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The Pilg likes a company that's got guts. After seeing some of their titles slagged off by the Cruel Crusader a couple of issues back. Topologika are leaping back into the fray with this disk-based search, solve, and steal game. Can it restore their reputation?

Hmmm...Difficult to say really, so I'll put the case to you straight and let you judge for yourself. The Pilg first encountered this game back in days of yore when it appeared for the BBC. Disk-only games were something of a rarity in those days and Acheton received a fair amount of acclaim as a Colossal Cave derivative with more than its fair share of textual description.

I was struck on playing it again how much of the game I remembered. evidence of its powerful atmosphere and original puzzles. On the other hand, I was also struck by the extreme primitiveness of the parser, which apart from the refinement of GET ALL and GET ALL EXCEPT... is remarkably unsophisticated.

Peter Killworth of Topologika has already written in defending the absence of EXAMINE in their parser, but to be honest I can't believe many adventurers would agree with him. It's not so much the importance of the word for the development of puzzles, but its presence serves as a natural foil to the inquisitive nature any adventurer who feels the urge to look more closely at anything he/she finds.

Other slight annoyances are the parser's habit of rejecting whole phrases when it doesn't understand one of the words used, so on receiving (for example) the response: ...you're left uncertain which word is causing the trouble (of course it may be all of them).

Additionally, the (now rather old-fashioned) technique of scrolling the entire display except the status line when something is printed or entered means that old descriptions rapidly disappear from sight. Since these contain exit details you'll want to reprint them frequently by typing LOOK, and the program doesn't accept the abbreviation L.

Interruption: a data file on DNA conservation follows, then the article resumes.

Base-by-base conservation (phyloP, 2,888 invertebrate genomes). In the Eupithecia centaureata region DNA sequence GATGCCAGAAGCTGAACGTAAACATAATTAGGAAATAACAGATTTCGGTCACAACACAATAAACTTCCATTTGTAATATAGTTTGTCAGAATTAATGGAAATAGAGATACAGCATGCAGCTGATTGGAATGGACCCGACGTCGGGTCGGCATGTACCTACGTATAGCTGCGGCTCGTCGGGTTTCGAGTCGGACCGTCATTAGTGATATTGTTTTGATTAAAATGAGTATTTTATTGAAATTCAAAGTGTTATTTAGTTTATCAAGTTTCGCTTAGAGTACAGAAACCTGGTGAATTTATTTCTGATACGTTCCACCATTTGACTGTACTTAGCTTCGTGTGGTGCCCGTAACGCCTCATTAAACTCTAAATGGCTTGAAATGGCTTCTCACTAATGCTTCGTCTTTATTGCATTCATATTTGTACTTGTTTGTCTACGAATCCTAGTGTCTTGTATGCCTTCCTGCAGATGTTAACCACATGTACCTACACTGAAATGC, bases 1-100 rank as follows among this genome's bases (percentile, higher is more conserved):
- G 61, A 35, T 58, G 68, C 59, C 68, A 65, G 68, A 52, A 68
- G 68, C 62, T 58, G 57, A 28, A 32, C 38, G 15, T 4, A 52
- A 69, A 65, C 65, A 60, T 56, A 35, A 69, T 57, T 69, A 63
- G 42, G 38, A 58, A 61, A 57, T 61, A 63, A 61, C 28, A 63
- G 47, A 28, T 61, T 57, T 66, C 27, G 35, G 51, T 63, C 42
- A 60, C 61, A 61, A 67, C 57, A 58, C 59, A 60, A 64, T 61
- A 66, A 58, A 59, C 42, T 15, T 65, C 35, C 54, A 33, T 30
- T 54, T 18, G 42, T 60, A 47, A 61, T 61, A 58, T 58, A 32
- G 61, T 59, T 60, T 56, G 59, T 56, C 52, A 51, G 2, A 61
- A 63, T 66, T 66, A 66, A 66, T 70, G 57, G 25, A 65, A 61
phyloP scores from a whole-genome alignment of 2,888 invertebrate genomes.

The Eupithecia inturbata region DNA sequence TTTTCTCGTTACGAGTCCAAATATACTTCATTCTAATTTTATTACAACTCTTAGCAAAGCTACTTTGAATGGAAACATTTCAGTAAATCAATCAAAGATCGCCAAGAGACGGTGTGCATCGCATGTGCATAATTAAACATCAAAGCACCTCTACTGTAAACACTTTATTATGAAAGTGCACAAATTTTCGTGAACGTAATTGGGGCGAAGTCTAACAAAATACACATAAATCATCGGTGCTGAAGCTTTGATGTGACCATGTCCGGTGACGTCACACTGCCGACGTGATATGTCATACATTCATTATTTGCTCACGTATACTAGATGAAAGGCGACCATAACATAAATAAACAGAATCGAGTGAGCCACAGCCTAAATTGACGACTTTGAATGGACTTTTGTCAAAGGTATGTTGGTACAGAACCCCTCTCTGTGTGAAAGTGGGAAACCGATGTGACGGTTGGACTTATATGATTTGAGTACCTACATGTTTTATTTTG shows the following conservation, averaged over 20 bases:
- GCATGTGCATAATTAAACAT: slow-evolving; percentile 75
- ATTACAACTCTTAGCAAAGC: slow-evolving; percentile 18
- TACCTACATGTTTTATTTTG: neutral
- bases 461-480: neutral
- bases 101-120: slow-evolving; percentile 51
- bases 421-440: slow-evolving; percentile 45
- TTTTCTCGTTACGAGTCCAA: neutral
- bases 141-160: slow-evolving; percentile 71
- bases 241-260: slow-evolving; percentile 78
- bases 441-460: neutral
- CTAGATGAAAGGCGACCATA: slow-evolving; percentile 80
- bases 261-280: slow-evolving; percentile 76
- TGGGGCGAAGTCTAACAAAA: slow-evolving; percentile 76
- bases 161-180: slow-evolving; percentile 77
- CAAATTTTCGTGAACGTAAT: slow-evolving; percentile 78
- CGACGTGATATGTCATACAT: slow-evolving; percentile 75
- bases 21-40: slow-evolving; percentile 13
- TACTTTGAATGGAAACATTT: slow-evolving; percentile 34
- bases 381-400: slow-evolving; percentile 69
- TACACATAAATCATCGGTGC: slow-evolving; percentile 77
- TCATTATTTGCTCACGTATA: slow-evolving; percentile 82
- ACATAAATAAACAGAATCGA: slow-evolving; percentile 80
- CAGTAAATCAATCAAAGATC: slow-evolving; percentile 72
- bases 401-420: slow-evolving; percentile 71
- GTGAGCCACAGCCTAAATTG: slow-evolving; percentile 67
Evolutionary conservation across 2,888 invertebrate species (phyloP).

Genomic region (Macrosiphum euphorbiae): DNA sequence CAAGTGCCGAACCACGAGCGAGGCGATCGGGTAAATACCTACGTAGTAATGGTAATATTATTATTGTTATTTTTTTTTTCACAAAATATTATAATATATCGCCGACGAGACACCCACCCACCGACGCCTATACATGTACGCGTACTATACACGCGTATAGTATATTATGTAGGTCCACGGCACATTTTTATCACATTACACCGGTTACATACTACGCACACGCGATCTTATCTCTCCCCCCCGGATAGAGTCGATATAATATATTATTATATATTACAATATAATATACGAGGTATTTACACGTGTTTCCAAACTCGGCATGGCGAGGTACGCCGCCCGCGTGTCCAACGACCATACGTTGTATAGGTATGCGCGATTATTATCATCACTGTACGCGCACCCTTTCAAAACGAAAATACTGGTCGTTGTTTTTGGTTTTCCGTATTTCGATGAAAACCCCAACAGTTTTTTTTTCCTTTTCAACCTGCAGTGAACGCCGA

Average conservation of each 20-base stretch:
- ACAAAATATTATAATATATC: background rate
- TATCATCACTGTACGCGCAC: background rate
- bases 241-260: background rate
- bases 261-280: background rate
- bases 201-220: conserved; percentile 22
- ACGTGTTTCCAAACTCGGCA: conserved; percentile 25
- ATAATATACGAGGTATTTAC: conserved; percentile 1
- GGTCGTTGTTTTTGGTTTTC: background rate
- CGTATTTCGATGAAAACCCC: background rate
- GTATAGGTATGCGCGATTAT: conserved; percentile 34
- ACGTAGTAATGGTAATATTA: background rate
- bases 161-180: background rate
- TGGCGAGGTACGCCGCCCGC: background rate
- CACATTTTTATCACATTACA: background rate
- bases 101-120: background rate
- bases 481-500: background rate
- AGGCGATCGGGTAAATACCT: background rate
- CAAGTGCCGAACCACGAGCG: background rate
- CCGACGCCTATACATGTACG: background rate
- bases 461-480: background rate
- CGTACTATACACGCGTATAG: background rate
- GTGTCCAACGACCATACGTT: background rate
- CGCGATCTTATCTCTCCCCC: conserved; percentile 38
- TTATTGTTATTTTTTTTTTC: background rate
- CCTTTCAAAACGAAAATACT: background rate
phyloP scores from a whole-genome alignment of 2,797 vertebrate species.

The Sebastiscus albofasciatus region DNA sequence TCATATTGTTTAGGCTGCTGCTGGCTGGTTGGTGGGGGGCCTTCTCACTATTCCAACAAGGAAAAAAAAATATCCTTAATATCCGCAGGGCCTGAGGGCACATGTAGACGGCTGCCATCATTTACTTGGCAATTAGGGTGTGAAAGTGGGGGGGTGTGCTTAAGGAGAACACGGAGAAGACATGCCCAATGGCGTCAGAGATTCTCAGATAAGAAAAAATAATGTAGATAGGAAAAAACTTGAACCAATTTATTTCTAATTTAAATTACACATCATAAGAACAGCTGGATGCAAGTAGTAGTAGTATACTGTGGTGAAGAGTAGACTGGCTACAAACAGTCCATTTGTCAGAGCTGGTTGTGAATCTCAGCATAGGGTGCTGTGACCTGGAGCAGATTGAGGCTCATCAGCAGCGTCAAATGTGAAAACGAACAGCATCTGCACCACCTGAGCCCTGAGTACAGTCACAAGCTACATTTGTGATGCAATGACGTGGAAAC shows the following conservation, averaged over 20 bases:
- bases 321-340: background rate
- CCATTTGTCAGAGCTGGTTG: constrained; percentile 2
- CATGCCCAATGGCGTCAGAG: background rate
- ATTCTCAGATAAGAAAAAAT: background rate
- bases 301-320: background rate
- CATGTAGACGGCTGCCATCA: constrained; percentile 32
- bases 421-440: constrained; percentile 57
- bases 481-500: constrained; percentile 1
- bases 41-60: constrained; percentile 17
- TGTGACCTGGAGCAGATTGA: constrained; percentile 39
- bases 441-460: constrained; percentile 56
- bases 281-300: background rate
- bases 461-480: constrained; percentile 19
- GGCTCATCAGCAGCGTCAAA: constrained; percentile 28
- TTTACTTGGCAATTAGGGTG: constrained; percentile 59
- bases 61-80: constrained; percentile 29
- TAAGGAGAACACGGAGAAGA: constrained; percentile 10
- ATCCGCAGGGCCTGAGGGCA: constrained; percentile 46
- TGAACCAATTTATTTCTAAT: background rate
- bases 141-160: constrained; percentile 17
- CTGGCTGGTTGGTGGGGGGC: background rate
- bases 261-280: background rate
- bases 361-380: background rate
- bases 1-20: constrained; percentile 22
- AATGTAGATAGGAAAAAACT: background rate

OK, enough griping about the parser. But the fact is that the structure of the parser determines to a large extent the structure of the game. Its simplicity means, in Acheton's case, that the gameplay is confined to finding and using objects and mumbling the occasional magic word You don't have to wheedle information out of other characters, you don't have to look underneath things, and most of the time you don't have to use more than two words in your inputs.

Despite these shortcomings, the game does have considerable atmosphere. It's really a shameless Colossal Cave derivative, right down to the magic words, the chasms, the tunnels, and the syntax. If you want a quality trip down memory lane then this is definitely a good purchase. If you're keener on graphics, characters, and more complex inputs then it's a waste of money



AUTHORS: Jon Thackray , David Seal , Jonathan Partington

★ YEAR: 1987


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L'Amstrad CPC est une machine 8 bits à base d'un Z80 à 4MHz. Le premier de la gamme fut le CPC 464 en 1984, équipé d'un lecteur de cassettes intégré il se plaçait en concurrent  du Commodore C64 beaucoup plus compliqué à utiliser et plus cher. Ce fut un réel succès et sorti cette même années le CPC 664 équipé d'un lecteur de disquettes trois pouces intégré. Sa vie fut de courte durée puisqu'en 1985 il fut remplacé par le CPC 6128 qui était plus compact, plus soigné et surtout qui avait 128Ko de RAM au lieu de 64Ko.